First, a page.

As mentioned I have arranged to have a very rare radio – a Hilberling PT-800A Transceiver – in my shack for an a lengthy trial, including some A/B testing against my radios (including the FlexRadio System 6700 and 6300 models).
The first QSO I made with the transceiver was to W1AW/1 in RI. With travel and work I’ve only a dozen or so contacts with it so far, and the initial impression is of excellence in transceiver design. Everything is first rate – the power supply/speaker and cables are lab equipment grade and supply the 50v DC allowing for 200w performance.
I’ve finally arrange some time to get some more QSOs on the PT-8000A.
Initial impressions – the radio drips of quality. High grade connectors, small details well executed, use of best available technology – the PT-8000A delivers the goods.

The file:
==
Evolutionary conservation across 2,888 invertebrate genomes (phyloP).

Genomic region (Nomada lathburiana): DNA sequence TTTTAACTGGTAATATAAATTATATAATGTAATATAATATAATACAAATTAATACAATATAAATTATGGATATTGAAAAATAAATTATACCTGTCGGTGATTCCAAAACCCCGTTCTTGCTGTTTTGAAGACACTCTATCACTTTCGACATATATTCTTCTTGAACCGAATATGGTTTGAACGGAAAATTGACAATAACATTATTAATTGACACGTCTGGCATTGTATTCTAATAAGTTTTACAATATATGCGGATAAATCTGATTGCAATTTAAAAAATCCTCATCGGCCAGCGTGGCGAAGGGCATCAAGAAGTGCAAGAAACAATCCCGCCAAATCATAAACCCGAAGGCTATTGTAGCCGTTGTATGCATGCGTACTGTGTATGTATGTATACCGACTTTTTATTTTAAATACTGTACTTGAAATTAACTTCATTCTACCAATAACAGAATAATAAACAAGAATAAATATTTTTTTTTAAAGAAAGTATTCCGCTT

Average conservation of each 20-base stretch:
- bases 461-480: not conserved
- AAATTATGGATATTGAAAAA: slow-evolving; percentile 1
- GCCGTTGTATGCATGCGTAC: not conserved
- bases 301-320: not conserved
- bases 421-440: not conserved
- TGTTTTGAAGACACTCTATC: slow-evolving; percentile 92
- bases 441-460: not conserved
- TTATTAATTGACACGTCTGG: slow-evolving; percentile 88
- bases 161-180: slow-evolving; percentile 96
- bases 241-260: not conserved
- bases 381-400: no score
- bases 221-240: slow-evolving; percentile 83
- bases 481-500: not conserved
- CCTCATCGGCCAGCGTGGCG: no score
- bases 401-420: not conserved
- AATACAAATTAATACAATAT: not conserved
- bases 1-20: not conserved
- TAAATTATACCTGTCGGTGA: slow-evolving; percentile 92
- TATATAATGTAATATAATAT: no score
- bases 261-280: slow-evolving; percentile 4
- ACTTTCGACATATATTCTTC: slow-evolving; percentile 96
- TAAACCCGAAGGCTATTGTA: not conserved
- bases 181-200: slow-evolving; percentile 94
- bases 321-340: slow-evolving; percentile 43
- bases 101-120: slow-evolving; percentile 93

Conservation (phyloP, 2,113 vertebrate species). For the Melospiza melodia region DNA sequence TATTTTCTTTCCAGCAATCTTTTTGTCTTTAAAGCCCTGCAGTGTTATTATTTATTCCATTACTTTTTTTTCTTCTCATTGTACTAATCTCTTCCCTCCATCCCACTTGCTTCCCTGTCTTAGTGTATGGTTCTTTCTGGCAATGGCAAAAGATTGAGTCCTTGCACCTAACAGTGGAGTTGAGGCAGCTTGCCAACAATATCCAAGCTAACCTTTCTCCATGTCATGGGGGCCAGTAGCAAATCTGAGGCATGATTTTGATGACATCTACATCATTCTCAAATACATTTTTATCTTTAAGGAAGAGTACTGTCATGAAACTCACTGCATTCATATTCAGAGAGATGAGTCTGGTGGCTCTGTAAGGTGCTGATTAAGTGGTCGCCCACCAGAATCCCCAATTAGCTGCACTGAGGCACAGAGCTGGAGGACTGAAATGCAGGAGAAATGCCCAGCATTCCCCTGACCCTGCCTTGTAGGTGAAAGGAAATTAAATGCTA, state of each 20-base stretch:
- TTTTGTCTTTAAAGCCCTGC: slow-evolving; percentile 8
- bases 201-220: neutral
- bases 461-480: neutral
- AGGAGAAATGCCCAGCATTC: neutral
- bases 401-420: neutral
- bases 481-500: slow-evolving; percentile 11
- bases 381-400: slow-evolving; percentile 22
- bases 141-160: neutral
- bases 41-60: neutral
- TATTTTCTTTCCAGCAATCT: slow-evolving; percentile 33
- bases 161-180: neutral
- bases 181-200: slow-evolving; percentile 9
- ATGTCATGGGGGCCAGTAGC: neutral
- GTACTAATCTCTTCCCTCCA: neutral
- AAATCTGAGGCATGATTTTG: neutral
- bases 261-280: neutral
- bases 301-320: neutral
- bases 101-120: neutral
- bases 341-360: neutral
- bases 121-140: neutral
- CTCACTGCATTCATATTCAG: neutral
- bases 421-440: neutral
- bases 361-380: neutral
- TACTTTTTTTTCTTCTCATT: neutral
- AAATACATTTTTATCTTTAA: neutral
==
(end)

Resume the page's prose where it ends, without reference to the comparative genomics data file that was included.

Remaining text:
So far the only quirk I haven’t figured out is how to reduce the volume of the courtesy key-touch beeps.
Walking through things – the connectors are high grade N-connectors for antennas, a unusual power-supply to radio connector that looks aerospace in origin, and everything is polished/chromed or finished in the Hilberling Blue finish. Everything about the PT-8000A reminds me of an upscale European Stereo system – like a Revox or B+O grade build quality.
Using the PT-8000A is much like running any high quality transceiver, with the exception that the menu system is shallower and the precision of adjustments impressive. I’ve always been frustrated with the 6-7 levels deep menu systems many transceiver deploy, and much prefer the Hilberling style of menus.
The display is awesome – and actually the software at its present level doesn’t really do justice to the high grade display. The power supply meg-meter is current draw, which is fine but hardly seems the first choice to dedicate such a large bit of front face real estate to display.
Initial SSB reports have been enthusiastically positive, with several QSO partners commenting about the broadcast-like sound quality.
I like the supplied desk mic, as it is clever in appearance and in performance.
More, including some contrasts with the Flex-6700 in the next few parts of this comparison.